Months after the election, Americans for Responsible Leadership is facing new legal troubles over its campaign activities.Read More »
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Freshman Sen. Jeff Flake, R-Ariz., said he met with Rosemary Marquez and will review her writing, giving hope to her supporters that the long-delayed judicial nominee will finally get a hearing after 19 months.Read More »
In a major setback for the prolife movement in Arizona, a federal judge today struck down a state law that precludes public funds, such as Medicaid money, from going to any group that provides for an abortion.Read More »
Former Democratic lawmaker Ben Arredondo walked out of court Wednesday effectively a free man, having convinced a federal judge his lifetime of community service and failing mental and physical health justify no time behind bars.
Judge Frederick Martone, of U.S. District Court in Phoenix, placed Arredondo on three years of probation, including 18 months of house arrest, and ordered him to pay $540 in restitution.
Arizona politics not only kept courts busy in 2012, but led to a landmark case in June when the U.S. Supreme Court gutted the state’s most prominent immigration policy.Read More »
Moderate GOP precinct committeemen in Legislative District 25 and the Maricopa County Republican Committee settled a lawsuit today that alleged voter fraud in the district’s organizational elections in November.Read More »
Former Senate President Russell Pearce said the dispute over organizational elections in Legislative District 25 is over cheating, not a power struggle between political factions as it has been portrayed in a federal lawsuit.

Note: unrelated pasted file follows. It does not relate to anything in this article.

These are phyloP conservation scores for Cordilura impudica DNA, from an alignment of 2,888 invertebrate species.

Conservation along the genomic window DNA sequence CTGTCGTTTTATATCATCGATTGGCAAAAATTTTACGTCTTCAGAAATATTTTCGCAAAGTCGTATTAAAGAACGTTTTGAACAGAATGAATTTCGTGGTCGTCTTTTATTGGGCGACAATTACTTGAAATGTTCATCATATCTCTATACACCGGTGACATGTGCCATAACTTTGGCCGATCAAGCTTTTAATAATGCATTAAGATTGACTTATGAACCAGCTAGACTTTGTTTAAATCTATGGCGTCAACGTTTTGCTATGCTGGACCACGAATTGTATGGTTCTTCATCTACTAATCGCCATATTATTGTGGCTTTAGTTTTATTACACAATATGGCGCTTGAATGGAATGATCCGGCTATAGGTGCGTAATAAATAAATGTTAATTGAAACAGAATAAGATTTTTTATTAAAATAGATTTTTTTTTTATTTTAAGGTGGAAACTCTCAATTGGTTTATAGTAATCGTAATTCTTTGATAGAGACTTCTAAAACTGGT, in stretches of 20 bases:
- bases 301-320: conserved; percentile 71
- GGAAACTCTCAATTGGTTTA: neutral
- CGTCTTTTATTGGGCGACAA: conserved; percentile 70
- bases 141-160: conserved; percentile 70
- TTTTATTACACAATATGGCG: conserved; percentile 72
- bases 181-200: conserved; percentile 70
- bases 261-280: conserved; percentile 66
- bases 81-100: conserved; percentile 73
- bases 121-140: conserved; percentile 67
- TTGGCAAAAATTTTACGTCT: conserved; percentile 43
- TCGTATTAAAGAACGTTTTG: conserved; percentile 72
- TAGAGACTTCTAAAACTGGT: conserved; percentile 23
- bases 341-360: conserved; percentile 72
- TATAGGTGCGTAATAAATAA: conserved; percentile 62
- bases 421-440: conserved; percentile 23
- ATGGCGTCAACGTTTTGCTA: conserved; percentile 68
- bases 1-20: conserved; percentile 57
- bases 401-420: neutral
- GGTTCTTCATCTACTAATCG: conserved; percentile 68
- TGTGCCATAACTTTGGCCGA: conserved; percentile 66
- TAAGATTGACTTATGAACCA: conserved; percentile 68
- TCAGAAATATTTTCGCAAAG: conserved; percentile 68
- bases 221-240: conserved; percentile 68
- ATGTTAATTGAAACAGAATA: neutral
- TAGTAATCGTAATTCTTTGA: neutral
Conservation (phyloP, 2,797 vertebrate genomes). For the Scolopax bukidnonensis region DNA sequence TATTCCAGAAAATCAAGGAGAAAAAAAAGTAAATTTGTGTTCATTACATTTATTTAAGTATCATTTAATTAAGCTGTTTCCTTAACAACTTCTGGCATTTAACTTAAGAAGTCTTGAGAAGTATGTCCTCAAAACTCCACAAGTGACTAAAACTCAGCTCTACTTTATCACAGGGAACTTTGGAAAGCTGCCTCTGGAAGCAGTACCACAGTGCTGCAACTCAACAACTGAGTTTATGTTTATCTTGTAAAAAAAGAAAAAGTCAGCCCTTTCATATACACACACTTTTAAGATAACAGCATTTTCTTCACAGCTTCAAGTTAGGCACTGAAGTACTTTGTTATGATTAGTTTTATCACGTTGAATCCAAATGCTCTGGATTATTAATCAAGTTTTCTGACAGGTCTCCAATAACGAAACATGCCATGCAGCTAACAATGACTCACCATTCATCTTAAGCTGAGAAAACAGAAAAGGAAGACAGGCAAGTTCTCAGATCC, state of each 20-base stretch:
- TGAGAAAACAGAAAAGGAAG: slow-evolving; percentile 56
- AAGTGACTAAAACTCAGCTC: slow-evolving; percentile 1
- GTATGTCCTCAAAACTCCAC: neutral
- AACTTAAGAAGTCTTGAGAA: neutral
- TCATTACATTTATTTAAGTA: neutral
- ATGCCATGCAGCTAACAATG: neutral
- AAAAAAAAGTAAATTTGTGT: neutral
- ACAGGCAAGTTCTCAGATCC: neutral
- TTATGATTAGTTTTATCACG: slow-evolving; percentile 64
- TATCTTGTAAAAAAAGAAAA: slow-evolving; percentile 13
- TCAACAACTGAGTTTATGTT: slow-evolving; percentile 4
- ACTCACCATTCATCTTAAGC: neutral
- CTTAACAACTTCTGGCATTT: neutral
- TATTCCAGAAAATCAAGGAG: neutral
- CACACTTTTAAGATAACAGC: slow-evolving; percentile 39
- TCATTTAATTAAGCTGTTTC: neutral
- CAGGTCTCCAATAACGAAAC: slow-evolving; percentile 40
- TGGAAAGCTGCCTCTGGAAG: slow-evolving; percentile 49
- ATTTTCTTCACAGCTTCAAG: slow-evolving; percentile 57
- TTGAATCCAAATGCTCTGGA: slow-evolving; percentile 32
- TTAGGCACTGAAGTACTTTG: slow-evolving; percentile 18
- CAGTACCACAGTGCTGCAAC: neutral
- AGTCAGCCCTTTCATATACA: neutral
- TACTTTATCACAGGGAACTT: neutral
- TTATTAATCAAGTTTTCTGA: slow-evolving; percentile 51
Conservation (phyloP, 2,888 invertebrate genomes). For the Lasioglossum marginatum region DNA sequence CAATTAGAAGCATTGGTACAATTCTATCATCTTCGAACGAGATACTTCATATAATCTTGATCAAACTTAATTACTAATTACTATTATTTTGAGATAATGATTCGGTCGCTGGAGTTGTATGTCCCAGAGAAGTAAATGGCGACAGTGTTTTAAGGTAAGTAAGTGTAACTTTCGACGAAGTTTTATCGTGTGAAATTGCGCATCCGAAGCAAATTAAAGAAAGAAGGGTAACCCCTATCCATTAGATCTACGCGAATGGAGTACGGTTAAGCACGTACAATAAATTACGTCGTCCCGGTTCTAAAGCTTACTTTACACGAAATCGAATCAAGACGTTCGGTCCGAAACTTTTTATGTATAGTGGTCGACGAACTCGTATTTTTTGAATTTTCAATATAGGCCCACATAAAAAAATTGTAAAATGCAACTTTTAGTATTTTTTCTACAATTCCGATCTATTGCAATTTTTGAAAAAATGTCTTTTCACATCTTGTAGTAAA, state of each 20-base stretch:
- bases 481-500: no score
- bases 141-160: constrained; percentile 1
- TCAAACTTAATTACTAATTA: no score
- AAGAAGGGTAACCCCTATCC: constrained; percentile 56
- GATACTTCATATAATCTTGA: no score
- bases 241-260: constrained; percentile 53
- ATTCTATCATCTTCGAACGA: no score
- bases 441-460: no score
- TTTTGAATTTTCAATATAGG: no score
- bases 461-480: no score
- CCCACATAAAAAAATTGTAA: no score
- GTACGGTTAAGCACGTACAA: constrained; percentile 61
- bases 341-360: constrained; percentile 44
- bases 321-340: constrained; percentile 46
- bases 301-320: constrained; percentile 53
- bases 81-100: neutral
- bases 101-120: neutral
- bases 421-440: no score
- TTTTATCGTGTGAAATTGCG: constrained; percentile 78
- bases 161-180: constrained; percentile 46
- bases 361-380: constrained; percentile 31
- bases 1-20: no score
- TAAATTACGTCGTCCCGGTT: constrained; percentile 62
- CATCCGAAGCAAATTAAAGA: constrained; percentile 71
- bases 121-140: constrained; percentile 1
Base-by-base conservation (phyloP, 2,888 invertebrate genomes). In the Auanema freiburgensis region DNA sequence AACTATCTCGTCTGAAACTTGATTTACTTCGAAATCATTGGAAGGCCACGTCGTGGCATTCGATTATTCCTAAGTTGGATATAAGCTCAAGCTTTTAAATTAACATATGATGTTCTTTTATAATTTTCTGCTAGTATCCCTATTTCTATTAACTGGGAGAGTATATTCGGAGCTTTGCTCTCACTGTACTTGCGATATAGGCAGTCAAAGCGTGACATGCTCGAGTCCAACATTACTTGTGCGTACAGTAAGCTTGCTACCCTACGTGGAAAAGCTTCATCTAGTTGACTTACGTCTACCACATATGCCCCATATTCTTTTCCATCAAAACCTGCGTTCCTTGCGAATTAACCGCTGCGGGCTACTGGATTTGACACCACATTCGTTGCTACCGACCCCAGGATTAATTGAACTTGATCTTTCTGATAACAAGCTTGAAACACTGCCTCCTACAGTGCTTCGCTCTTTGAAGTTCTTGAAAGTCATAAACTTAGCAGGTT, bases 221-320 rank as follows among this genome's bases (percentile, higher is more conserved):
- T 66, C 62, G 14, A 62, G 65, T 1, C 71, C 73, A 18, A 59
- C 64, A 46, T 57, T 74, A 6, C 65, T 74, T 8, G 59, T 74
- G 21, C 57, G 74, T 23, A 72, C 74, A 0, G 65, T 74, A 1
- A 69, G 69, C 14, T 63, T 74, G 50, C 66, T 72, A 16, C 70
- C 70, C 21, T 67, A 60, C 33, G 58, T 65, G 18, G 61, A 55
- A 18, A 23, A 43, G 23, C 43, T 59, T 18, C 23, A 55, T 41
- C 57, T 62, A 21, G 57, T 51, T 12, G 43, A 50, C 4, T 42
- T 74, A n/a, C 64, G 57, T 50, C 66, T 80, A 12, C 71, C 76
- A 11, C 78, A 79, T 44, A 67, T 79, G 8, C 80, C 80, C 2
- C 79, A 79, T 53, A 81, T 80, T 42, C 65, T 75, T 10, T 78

Pearce, a precinct committeeman in the heavily conservative Mesa district, said the lawsuit, filed Dec. 24 in U.S. District Court in Phoenix, is an attempt to cover up cheating and fraud that was committed by a few people.
Supporters of the Tucson Unified School District’s Mexican American Studies curriculum banned by a 2010 state law see potential for reviving the program or something similar in an update to a desegregation plan set for review by a federal court.Read More »
Voters overwhelmingly favored approving a constitutional amendment barring criminals from suing their victims. The Crime Victims Protection Act has a lead of 80 percent to 20 percent with 90 percent of precincts counted.Read More »
The state will no longer be mired in litigation over Tucson Unified School District’s Mexican American Studies program. TUSD’s governing board and a federal judge made sure of that Jan. 10 when they respectively disbanded the program and dismissed 11 teachers as plaintiffs in a constitutional challenge to the 2010 law that restricts the teaching of ethnic studies in the state, which was passed as HB2281.Read More »